Spy vs Spy Week

Cross; Double Cross

When you start reading some historical accounts of espionage and counter-espionage, you start to realize that Great Britain is a master of the craft. Going all the way back to Elizabeth I and probably before, the Brits had developed a large network of spies and perfected the art of running spies. This skill proved very useful during the dark days of World War 2.

The Double Cross System started very early in the war. Run by MI-5’s Twenty Committee (get it? XX is double cross and twenty! Those wacky Englishmen!), the Double Cross System was a counter-espionage and misinformation effort using turned Nazi spies. The Brits would feed information to the turned spies to then send back to their Abwehr and Sicherheitsdienst (SD) handlers. The key was to give the Germans just enough real information to keep them hooked, then fill it in with a bunch of hokum.

One of their best agents wasn’t even in the UK. Agent Garbo was actually in Portugal. However, he convinced his handlers in the Abwehr that he was in the UK using nothing more than maps and guidebooks. The Abwehr, desperate for illicit knowledge of British goings ons, bought it hook, line and sinker. He even managed to create a whole phantom network of spies. Garbo showed MI-5 what he had done and they absorbed him into the Double Cross System. Germany, completely buying what their spy network in the UK was telling them, stopped sending new spies to the island nation in 1942.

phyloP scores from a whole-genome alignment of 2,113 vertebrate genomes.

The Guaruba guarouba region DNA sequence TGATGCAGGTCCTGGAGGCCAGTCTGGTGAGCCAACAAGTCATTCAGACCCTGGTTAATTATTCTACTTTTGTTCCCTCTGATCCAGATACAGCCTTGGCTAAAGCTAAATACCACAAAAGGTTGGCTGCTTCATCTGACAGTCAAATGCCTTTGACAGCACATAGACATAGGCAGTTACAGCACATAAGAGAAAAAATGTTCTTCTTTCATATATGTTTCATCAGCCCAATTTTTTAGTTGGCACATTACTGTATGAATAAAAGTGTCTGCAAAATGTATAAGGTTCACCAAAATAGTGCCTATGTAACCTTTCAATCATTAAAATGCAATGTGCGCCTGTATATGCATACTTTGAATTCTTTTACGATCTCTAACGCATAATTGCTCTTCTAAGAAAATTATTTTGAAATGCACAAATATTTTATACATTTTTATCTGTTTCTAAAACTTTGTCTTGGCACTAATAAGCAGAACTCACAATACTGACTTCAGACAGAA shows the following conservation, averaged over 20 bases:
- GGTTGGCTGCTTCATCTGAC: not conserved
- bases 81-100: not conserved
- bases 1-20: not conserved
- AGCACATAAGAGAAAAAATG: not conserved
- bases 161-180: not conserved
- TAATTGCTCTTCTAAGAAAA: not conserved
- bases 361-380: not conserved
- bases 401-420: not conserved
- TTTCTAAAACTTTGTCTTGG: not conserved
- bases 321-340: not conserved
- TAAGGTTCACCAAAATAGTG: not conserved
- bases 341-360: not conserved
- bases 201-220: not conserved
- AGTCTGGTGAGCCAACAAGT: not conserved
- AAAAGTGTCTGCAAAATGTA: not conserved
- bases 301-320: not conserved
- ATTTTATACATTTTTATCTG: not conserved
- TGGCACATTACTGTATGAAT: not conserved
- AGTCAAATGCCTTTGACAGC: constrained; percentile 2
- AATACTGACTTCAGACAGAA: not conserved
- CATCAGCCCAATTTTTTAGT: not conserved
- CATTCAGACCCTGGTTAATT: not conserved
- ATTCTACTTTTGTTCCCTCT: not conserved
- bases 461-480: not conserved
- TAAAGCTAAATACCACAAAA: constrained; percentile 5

Among the successes of the Double Cross System was Operation Fortitude. Operation Fortitude was an elaborate misinformation plot to direct German attention away from Normandy in preparation for the D-Day landings. Nazi spies would report on different insignia they saw on uniforms and vehicles. They also reported on the large number of troops in the south-central portion of England, which were actually there. However, they said there were only a few troops in southwest England when there were actually many troops there. The spies in the southeast reported on the Operation Quicksilver forces — real and fake forces that were supposedly amassing in preparation for invasion.

The reports were tailored to allow German military planners to “connect the dots” and determine where the most likely landing site would be. The Third Reich figured it would be Pas de Calais, the closest point of France to England. They became so convinced of this based on the Double Cross agents information, that they held 15 units at Calais even after the Normandy invasion thinking that the Normandy invasion was the diversion.

After the war, Sir John Cecil Masterman who headed the Twenty Committee said, “we actively ran and controlled the German espionage system in this country.” Post-war analysis of the espionage trade in WW2 would prove this to be very true. MI-5, via the Double Cross System, controlled virtually every Nazi agent in their borders and, therefore, the flow of information back to Germany.

What does this have to do with technology? Well, many of those Nazi spies were using special radios and even Enigma machines. All this proves is that all the fancy gadgets and contraptions in the spy world are only as good as the allegiance of the men using them.